Controversial and ground-breaking exhibitions are nothing new to London’s Wellcome Collection, but the latest exhibition, ‘Forensics – The Anatomy Of Crime’, brings the gruesome crime of murder and its detection to the fore…
Organised scientifically as you might expect, Forensics is split up into five neat sections – The Crime Scene, The Morgue, The Laboratory, The Search and finally The Courtroom.
There are uncomfortable sights throughout – some of the most shocking are the series of graphic photographs of murder scenes taken with minutes of the crime, victims’ bloody corpses still in situ. Equally unpleasant are close-ups of fatal bullet wounds and bullet tracks exhibited in the second room, which also includes a cold, slick mortuary slab that was once put to use in Rotherhithe.
Much of Forensics is also given over to the pioneers who made the key breakthroughs in forensic science – Edmond Locard of Lyon’s police department for example, who in 1910 set out the idea that a perpetrator would leave physical traces behind at the scene and Sir Edward Henry, who was the first to set out a classification system which could distinguish between different fingerprints. Later scientists made even greater leaps, such as forensic pathologist John Glaister and anatomist James Cooper Brash who developed a technique to make positive identification of victims more accurate by superimposing portraits of living subjects over their decayed skulls.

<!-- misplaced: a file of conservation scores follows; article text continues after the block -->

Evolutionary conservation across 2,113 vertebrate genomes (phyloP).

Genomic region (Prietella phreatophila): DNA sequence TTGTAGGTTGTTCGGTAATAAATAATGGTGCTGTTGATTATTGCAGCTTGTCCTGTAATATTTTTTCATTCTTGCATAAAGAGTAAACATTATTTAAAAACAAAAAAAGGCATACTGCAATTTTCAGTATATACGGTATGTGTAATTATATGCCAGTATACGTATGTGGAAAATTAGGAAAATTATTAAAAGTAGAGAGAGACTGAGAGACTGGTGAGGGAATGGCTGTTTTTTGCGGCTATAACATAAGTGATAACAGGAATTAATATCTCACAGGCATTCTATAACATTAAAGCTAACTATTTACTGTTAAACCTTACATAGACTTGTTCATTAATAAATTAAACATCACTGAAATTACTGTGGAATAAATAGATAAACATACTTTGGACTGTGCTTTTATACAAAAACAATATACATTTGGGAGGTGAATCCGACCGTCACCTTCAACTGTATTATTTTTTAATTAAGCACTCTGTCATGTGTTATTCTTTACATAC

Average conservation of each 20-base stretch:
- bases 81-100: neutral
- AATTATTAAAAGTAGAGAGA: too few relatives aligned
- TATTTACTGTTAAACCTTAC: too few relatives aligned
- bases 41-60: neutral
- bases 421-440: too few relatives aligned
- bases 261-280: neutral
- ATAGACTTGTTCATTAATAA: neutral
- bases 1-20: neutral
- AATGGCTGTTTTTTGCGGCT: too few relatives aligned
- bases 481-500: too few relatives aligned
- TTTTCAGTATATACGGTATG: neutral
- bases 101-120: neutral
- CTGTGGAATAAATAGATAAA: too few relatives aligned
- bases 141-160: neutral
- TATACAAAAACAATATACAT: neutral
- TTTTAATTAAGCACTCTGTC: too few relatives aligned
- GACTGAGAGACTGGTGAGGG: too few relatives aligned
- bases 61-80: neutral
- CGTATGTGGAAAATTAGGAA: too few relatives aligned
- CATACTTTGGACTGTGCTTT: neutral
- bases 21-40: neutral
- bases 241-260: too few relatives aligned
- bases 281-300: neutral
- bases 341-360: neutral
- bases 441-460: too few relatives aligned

Being a London exhibition, it should come as no surprise that our own most notorious murderers figure – in the fifth room the crime committed by the cold, calculating Dr Hawley Harvey Crippen looms large, featuring sketches from the courtroom, court papers and news articles recording his desperate flight across the Atlantic to escape justice.
All in all, I think it’s true to say this exhibition makes for a profound and disturbing experience, and I highly recommend it, although if you’re someone of a particularly sensitive disposition you might want to give this one a miss . Forensics – The Anatomy Of Crime will be on show at the Wellcome Collection until June.